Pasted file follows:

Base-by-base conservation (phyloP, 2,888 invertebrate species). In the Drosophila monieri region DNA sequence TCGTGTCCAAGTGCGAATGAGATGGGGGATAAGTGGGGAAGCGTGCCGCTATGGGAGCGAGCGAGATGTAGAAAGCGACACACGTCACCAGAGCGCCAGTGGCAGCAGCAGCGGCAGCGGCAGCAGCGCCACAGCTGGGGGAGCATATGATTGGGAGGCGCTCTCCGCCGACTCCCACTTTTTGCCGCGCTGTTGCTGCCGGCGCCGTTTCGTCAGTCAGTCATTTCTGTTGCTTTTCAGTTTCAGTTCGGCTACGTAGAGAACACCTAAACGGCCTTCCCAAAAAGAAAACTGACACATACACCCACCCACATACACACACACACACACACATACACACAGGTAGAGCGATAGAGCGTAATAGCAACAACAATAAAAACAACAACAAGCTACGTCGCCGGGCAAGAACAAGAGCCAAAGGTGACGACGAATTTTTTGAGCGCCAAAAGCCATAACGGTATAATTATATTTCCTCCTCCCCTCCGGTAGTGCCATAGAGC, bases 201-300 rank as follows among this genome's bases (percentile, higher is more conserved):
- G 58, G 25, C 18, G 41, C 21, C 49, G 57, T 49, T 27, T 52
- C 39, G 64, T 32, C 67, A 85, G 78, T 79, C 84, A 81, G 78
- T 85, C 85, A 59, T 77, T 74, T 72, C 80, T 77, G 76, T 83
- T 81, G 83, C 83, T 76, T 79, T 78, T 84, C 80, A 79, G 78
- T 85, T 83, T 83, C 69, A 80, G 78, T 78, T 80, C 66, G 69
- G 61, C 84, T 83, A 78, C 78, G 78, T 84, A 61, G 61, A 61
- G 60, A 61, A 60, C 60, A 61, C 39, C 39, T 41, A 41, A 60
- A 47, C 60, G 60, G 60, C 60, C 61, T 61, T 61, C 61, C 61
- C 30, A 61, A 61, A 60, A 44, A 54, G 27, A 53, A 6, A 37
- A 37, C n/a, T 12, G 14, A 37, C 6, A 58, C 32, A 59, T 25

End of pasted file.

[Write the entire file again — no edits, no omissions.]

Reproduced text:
Base-by-base conservation (phyloP, 2,888 invertebrate species). In the Drosophila monieri region DNA sequence TCGTGTCCAAGTGCGAATGAGATGGGGGATAAGTGGGGAAGCGTGCCGCTATGGGAGCGAGCGAGATGTAGAAAGCGACACACGTCACCAGAGCGCCAGTGGCAGCAGCAGCGGCAGCGGCAGCAGCGCCACAGCTGGGGGAGCATATGATTGGGAGGCGCTCTCCGCCGACTCCCACTTTTTGCCGCGCTGTTGCTGCCGGCGCCGTTTCGTCAGTCAGTCATTTCTGTTGCTTTTCAGTTTCAGTTCGGCTACGTAGAGAACACCTAAACGGCCTTCCCAAAAAGAAAACTGACACATACACCCACCCACATACACACACACACACACACATACACACAGGTAGAGCGATAGAGCGTAATAGCAACAACAATAAAAACAACAACAAGCTACGTCGCCGGGCAAGAACAAGAGCCAAAGGTGACGACGAATTTTTTGAGCGCCAAAAGCCATAACGGTATAATTATATTTCCTCCTCCCCTCCGGTAGTGCCATAGAGC, bases 201-300 rank as follows among this genome's bases (percentile, higher is more conserved):
- G 58, G 25, C 18, G 41, C 21, C 49, G 57, T 49, T 27, T 52
- C 39, G 64, T 32, C 67, A 85, G 78, T 79, C 84, A 81, G 78
- T 85, C 85, A 59, T 77, T 74, T 72, C 80, T 77, G 76, T 83
- T 81, G 83, C 83, T 76, T 79, T 78, T 84, C 80, A 79, G 78
- T 85, T 83, T 83, C 69, A 80, G 78, T 78, T 80, C 66, G 69
- G 61, C 84, T 83, A 78, C 78, G 78, T 84, A 61, G 61, A 61
- G 60, A 61, A 60, C 60, A 61, C 39, C 39, T 41, A 41, A 60
- A 47, C 60, G 60, G 60, C 60, C 61, T 61, T 61, C 61, C 61
- C 30, A 61, A 61, A 60, A 44, A 54, G 27, A 53, A 6, A 37
- A 37, C n/a, T 12, G 14, A 37, C 6, A 58, C 32, A 59, T 25